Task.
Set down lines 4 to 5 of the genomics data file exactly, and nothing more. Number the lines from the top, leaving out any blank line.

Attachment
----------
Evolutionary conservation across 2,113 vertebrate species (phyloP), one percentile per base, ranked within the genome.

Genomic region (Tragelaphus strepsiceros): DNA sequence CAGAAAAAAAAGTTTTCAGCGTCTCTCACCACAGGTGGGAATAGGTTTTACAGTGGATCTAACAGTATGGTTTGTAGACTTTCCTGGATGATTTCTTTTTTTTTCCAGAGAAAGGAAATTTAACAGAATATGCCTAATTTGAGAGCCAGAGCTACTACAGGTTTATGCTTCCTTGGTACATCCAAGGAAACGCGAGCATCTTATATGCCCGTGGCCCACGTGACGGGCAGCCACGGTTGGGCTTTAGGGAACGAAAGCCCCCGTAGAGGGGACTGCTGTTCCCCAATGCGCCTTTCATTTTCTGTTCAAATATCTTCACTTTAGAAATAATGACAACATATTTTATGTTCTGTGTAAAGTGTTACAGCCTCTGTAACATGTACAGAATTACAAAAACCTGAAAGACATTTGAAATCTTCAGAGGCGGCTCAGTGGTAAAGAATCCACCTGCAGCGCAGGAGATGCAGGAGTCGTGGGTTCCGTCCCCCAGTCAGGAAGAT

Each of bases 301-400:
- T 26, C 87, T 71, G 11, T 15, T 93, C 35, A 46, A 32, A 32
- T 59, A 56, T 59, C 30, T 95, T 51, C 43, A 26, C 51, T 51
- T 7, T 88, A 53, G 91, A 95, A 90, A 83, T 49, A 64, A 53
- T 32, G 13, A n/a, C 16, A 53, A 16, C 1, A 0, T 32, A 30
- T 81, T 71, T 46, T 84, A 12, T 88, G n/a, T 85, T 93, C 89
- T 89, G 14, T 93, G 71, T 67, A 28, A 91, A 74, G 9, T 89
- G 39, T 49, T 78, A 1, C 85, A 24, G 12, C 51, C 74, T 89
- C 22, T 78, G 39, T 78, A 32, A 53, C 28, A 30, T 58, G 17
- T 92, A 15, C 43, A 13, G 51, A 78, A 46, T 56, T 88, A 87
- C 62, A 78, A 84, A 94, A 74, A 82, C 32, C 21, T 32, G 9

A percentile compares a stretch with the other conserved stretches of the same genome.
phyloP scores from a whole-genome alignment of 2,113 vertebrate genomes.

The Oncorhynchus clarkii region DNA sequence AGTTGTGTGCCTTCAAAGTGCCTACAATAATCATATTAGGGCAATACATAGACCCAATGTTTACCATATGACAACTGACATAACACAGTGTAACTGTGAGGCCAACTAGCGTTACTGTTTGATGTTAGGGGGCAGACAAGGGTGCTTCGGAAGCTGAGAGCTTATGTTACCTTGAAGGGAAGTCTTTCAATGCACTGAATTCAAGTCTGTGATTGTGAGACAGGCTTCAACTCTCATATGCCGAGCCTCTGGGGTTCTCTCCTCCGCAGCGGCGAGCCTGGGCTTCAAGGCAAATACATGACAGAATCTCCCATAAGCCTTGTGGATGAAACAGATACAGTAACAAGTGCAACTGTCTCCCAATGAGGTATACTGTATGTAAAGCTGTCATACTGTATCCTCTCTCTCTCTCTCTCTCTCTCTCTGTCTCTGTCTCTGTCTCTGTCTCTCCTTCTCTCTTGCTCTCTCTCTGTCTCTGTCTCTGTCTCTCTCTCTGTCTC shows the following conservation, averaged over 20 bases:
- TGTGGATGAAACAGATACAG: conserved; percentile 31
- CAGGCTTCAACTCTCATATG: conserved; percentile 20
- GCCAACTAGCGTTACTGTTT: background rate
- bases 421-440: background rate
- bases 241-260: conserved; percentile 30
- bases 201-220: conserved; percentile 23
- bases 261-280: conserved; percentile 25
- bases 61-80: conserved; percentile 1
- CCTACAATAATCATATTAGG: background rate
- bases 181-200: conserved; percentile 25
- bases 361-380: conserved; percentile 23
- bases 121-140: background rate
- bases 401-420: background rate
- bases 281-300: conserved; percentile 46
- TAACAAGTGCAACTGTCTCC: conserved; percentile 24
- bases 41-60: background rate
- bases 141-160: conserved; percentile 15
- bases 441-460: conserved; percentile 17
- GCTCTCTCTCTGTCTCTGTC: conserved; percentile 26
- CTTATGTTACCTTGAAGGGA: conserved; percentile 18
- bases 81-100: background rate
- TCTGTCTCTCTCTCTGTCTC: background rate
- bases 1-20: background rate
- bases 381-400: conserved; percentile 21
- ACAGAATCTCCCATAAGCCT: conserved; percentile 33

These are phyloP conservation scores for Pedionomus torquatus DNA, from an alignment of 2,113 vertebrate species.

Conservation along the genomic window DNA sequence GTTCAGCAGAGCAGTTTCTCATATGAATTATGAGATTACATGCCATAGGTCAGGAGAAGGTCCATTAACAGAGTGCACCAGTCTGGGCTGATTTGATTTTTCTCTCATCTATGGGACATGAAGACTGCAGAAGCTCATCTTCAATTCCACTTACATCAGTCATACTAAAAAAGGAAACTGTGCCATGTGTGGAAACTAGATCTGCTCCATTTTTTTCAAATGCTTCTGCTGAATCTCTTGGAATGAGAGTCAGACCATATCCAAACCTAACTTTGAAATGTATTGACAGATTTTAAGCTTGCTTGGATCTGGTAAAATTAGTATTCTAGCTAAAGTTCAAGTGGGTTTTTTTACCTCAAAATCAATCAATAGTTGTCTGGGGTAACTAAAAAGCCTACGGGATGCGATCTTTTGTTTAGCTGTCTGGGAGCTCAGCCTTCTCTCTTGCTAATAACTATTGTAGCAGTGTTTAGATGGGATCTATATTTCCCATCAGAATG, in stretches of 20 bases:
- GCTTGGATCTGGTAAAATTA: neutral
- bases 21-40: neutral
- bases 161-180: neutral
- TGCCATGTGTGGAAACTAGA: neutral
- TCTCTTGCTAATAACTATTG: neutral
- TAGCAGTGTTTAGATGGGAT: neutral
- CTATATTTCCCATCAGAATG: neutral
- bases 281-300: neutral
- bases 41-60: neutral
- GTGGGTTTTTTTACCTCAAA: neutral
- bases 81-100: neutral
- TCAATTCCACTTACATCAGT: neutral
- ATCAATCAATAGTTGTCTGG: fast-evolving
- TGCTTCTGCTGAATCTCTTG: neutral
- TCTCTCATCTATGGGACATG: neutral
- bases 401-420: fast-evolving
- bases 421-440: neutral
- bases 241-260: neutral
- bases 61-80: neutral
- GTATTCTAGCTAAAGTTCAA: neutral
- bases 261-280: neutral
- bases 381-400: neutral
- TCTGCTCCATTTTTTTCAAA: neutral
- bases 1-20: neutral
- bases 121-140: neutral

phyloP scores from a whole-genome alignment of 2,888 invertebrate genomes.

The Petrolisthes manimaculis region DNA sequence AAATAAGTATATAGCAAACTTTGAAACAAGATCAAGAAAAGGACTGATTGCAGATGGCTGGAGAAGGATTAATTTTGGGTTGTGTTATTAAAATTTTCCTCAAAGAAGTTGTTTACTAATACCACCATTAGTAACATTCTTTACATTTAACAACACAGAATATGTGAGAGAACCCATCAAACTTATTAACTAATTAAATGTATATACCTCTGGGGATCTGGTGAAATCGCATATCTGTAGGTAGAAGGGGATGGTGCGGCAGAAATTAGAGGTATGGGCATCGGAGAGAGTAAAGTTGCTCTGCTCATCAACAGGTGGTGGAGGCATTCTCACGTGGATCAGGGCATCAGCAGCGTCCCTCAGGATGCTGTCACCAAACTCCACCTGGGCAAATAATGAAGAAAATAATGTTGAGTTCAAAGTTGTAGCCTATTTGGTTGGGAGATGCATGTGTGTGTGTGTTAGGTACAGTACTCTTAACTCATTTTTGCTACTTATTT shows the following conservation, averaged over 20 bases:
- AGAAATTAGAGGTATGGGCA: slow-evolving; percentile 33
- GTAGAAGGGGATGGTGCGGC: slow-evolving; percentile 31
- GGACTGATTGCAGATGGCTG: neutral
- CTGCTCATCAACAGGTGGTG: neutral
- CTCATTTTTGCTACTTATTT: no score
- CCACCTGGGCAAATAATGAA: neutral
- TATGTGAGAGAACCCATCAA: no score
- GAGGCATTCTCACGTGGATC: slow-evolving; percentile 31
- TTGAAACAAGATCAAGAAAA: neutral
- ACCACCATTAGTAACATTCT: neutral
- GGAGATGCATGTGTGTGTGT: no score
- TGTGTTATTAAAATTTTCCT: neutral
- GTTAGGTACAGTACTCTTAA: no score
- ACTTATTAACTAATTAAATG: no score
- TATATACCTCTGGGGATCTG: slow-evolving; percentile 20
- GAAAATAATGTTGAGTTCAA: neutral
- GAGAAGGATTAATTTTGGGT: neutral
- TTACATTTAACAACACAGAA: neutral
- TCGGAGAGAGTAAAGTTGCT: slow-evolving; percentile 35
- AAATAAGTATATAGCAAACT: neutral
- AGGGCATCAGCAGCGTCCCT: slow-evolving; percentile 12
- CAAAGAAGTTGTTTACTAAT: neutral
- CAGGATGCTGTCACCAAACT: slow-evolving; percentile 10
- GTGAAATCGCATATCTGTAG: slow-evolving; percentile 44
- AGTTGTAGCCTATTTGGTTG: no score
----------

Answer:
- T 26, C 87, T 71, G 11, T 15, T 93, C 35, A 46, A 32, A 32
- T 59, A 56, T 59, C 30, T 95, T 51, C 43, A 26, C 51, T 51